The Good German (2006)
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|Movie Review by Matthew |
December 20th, 2006
Steven Soderbergh and George Clooney are well on the path of establishing a memorable Hollywood partnership akin to John Wayne and John Ford or Humphrey Bogart and John Huston; they have a production company together, have made many films together and have produced still others. "The Good German", their latest effort, is an interesting experiment. But it is more interesting as an experiment and less interesting as a film.
Captain Jacob Geismer (George Clooney), a journalist, arrives in Germany to cover the Potsdam conference at the end of World War II. Geismer was stationed in Germany before the War began, running the Associate Press bureau, and his return is bittersweet, and the town and people he once loved are in ruins. His driver, Tully (Tobey Maguire), a young Army solider, loves living in post-War Germany and works the angles to make some money, providing black market items to people, procuring counterfeit documents, anything to earn money. Geismar soon learns that his old girlfriend, Lena (Cate Blanchett) is still alive and dating Tully. Soon, it becomes apparent that someone is manipulating them to find Lena's husband, Emil, a scientist, who she claims is dead.
"The Good German" is a difficult film to become involved in. The actors show little emotion as they move through the mechanics of the story. Perhaps this is intended, as a way of showing the effects of the war. In the book, when Geismar finds Lena, she is very sick and he nurses her back to health before they become embroiled in the plot. This is barely alluded to in the film and it changes the dynamic of their relationship. It is difficult to see why he is so interested in Lena. Yes, she is a former lover, but he knows she has been dating Tully (and 'dating' is a kind word for their relationship) and has basically has become a prostitute to survive. We never learn why he is so attached to her. Because he doesn't care for her in the same way in the film, nursing her back to health as he did in the book, he doesn't "care for her" in the same way. Because this key relationship doesn't work, the rest of the film becomes a bit tedious.
Soderbergh has always been an innovative filmmaker. In most of his films, he experiments with various aspects of the creative process. In some, he changes color and light to produce heightened effects. In others, he plays with narrative and dialogue to create an interesting, more powerful dynamic between the characters. He has experimented with film noir, sci-fi, drama, comedy, relationship films, heist films, caper films and much more. He is a filmmaker consistently willing to push the envelope, to strengthen his skills and do something different and unusual.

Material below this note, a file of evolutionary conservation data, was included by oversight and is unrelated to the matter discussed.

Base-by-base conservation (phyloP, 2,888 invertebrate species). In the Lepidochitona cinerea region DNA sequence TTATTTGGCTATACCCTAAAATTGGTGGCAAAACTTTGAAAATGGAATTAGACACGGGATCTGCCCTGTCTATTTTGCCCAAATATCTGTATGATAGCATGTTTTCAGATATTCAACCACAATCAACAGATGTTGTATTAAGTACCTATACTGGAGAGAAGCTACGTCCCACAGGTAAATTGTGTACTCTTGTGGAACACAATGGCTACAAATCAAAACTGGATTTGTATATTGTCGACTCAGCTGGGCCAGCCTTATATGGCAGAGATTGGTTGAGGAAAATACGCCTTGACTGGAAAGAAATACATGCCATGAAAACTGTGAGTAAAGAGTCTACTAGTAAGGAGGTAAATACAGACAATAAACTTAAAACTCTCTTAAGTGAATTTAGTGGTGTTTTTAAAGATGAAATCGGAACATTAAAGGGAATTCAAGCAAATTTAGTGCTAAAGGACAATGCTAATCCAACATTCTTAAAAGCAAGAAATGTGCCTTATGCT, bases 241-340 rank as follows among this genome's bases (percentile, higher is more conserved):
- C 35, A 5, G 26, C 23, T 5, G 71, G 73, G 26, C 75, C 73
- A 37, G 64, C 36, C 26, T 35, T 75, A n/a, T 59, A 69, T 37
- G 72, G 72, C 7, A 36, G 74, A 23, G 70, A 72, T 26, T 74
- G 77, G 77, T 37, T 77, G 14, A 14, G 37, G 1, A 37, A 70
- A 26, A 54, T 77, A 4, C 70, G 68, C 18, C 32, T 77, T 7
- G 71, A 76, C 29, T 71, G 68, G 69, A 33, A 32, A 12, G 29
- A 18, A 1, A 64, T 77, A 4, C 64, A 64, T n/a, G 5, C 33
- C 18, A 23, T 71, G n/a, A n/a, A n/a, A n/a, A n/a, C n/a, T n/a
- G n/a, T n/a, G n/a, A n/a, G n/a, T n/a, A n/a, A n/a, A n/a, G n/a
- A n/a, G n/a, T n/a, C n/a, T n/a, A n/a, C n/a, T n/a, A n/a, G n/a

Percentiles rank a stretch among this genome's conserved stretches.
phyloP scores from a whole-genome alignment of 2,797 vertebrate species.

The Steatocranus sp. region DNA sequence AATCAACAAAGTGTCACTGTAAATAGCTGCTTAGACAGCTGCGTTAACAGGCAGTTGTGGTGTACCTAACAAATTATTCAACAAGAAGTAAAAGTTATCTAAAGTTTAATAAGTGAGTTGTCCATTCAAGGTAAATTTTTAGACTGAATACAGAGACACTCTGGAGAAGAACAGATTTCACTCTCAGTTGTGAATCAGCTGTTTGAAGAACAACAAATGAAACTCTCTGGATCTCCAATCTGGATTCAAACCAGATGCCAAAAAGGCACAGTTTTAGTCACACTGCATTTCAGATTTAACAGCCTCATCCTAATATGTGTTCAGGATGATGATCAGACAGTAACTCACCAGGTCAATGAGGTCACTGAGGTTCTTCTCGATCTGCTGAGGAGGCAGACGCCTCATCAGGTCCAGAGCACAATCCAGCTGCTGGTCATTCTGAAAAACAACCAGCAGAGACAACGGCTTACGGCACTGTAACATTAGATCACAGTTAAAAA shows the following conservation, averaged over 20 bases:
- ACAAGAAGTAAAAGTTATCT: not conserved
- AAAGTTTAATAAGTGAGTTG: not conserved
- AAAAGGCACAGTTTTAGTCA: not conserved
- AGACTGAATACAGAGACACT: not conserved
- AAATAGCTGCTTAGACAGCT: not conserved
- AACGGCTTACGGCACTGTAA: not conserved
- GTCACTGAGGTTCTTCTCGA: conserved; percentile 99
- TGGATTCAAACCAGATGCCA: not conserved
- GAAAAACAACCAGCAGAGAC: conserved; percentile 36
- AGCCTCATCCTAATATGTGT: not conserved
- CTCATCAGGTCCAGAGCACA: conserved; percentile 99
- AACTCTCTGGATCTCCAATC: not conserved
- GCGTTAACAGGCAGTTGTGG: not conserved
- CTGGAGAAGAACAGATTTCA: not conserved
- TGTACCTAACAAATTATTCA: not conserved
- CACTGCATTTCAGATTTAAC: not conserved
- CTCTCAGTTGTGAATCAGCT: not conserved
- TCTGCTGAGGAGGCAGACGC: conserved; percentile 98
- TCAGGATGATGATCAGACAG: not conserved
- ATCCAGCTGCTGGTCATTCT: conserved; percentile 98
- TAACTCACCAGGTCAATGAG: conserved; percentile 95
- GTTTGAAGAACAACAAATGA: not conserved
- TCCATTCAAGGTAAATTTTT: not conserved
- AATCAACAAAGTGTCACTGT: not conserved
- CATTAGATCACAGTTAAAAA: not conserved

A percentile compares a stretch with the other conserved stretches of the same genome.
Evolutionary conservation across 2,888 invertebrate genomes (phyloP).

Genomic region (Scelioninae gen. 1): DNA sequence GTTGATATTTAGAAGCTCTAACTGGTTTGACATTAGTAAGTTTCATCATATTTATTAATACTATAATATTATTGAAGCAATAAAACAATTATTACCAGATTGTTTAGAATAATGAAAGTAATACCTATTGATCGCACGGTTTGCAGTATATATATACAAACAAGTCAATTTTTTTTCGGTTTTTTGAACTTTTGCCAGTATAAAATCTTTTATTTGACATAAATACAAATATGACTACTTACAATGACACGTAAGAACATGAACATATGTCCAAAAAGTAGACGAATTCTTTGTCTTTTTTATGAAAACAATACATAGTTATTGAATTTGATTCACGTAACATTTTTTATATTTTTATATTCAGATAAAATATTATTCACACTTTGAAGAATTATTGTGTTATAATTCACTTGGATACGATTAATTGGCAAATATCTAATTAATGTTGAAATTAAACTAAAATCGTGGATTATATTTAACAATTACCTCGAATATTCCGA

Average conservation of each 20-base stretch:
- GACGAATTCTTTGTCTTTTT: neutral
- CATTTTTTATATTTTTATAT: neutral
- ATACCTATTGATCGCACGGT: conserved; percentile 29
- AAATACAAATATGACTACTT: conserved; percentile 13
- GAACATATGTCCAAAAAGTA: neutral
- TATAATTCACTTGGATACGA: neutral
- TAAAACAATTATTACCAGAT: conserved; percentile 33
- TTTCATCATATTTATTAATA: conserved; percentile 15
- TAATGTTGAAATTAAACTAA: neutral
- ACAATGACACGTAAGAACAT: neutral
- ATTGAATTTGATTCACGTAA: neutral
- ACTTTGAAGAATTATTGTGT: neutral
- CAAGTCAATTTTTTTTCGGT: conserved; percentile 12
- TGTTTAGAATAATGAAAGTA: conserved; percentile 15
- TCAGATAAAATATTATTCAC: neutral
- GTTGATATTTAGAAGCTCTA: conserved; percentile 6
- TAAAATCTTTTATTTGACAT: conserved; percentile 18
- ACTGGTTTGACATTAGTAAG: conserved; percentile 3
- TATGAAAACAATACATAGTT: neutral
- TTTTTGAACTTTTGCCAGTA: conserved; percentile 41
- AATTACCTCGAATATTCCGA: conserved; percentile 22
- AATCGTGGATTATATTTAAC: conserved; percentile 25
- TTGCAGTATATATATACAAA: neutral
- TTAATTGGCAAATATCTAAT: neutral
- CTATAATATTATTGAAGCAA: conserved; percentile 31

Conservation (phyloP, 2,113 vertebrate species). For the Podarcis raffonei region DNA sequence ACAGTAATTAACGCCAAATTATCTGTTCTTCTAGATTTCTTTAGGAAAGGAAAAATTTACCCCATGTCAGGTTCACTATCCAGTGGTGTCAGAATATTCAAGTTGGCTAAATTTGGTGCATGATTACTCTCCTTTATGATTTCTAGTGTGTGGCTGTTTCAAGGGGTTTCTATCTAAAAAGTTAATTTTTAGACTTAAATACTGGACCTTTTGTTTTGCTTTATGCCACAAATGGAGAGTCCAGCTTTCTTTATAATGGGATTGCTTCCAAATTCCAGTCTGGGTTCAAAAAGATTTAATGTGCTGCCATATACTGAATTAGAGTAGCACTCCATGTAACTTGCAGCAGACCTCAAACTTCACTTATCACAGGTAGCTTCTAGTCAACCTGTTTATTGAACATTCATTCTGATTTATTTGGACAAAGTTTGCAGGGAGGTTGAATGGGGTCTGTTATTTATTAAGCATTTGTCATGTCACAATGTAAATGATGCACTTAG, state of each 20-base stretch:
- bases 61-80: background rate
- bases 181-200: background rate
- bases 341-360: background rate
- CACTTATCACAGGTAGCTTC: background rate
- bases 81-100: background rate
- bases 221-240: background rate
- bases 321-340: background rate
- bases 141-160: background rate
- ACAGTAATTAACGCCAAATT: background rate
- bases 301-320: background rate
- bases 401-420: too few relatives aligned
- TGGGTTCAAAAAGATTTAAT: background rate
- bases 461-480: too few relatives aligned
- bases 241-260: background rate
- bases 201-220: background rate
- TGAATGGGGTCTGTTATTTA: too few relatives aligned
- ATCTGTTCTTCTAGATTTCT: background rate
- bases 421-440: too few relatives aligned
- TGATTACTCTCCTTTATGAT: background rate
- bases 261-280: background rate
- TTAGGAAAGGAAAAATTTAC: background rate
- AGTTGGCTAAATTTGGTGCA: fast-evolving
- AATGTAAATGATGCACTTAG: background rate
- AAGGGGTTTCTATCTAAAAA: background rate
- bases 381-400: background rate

"The Good German", set in 1945, naturally lends itself to a black and white composition. But rather than take a Woody Allen approach and shoot the film in stunning, crystal clear black and white, Soderbergh decided to move backwards and play with some of the filmmaking techniques from this period. In any conversation about great black and white films, one of the titles that will come up is "Casablanca". The similarities between the two films are startling; both are set during the war years, involve people affected by the war, and feature doomed relationships. Soderbergh shot "The Good German" on sound stages in Los Angeles, much like Curtiz did with "Casablanca". But he went a few steps further. Using digital filmmaking techniques in combination with period lenses, lighting and sound techniques he gives the film a remarkably 'authentic' look. Scenes are lit dramatically even surrealistically and whites occasionally flare as the camera pans across them. But the director also seems to have adopted some filmmaking techniques common to the period. People move in and out of frame, or approach the camera, their faces filling the screen. He has eschewed long tracking shots for a more dated directorial style.
I have read that Soderbergh directed the actors to perform in a presentational, theatrical stage style. If you look at "Casablanca", this would be a great way of describing Bogart's and Bergman's acting style. Yet, why is it that we remember this as a classic and I can barely remember Clooney and Blanchett's performances from watching the film yesterday? They are certainly similar, but it just doesn't work in this new film. The characters seem cold, distant and aloof and we don't really care for them.
Hopefully, Soderbergh will use some of these techniques on his next film. Now that he has a better handle on them, he should be able to use them to their advantage, possibly creating a ground breaking, memorable work.
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